The money from Norway earmarked for land demarcation of Amerindian lands will not be heading directly to the Ministry of Amerindian Affairs but will be lodged with the Ministry of Finance and be released in tranches.
This is according to a senior source within that Ministry who added that the actual demarcation will not be done by the Lands and Survey’s department.
This task is said to be tedious given the terrain involved and will overwhelm the Lands and Surveys Department, according to the official. Communities have been prioritized and as soon as the money is released, work will commence.
It was pointed out that the Amerindian Affairs Ministry will merely be supervising the demarcations exercise.
President Bharrat Jagdeo had announced that the first tranche of the money that Guyana will be receiving under the Memorandum of Understanding signed with the Kingdom of Norway will in part be used for the demarcation exercise as well as to provide solar powered systems for some Amerindian communities.
This newspaper understands that the demarcation will commence with titled lands and will progress under the four year program that Ministry had prepared.
Some of the initial communities to be demarcated will include Riverview, eclipse falls and kwaimwatta among others. Communities have to apply to be a part of the demarcation process but the benefits will be tremendous given the fact that communities will know their exact boundaries.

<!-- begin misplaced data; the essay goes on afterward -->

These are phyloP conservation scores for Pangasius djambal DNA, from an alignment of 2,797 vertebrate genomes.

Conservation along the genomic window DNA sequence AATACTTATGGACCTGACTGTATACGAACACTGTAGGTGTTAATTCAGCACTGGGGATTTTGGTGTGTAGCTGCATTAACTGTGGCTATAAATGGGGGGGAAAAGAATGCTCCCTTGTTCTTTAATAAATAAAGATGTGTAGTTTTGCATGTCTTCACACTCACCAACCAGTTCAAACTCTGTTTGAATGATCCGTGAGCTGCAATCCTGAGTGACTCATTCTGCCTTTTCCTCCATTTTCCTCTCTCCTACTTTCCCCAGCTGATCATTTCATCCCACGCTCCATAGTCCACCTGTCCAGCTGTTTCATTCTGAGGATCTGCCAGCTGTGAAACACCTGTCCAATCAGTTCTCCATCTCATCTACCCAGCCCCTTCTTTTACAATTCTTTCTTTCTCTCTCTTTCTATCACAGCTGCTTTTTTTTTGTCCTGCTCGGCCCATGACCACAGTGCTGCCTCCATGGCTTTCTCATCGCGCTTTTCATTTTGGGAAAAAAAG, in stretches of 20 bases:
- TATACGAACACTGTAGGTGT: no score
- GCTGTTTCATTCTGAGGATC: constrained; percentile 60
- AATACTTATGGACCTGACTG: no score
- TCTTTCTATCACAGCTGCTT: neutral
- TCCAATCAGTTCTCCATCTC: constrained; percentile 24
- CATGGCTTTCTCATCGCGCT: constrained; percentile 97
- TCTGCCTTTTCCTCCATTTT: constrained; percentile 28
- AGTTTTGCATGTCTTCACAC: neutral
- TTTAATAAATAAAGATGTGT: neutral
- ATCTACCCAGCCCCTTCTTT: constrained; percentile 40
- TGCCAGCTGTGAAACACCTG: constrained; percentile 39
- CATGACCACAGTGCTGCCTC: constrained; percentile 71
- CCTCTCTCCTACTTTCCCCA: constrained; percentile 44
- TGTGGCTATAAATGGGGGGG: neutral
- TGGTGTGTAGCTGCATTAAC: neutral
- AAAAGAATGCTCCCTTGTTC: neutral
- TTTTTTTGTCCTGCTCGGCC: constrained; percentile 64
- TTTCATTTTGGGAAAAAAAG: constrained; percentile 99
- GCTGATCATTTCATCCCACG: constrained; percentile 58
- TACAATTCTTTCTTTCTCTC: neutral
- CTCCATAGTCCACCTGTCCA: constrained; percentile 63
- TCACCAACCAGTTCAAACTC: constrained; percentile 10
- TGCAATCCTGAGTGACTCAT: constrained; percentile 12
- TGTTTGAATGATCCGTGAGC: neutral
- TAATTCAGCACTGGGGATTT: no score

As it relates to some of the communities that are slated for the provision of solar panels they include Arukamai, Bunberry Hill, Chinese Landing, White Water, Kabakaburi, Karrau, Aishalton, Annai, St Ignatius and Great Falls among several others.
Chairperson of the National Toshaos Council (NTIC), Yvonne Pearson, is on record as saying that demarcation is a key issue to be addressed.
“Once lands are demarcated, Amerindian communities would be in a better position to manage their resources.”
She said that a number of villages have already been demarcated and several others are listed for demarcation, hopefully this year.
“We are not sure how many more will be demarcated in 2010 because of the high cost involved with the process…there are others targeted for next year,” Pearson stated.
She added that there are also a few villages, which have not accepted demarcation, a voluntary process.
Pearson maintained that, despite the challenge of finance, there are many benefits from demarcation.
According to her, planning for use of the land and resources is the primary positive in the procedure.
“Farming, sustainable logging and even tourism can be some of the planned uses,” she offered. Pearson said she, in her capacity as NTC Chair, is supportive of demarcation and there is strong policy support for the Amerindian people.
She remarked that the Low Carbon Development Strategy (LCDS) and the Amerindian Act are not perfect but they give Amerindians a chance to determine their future.
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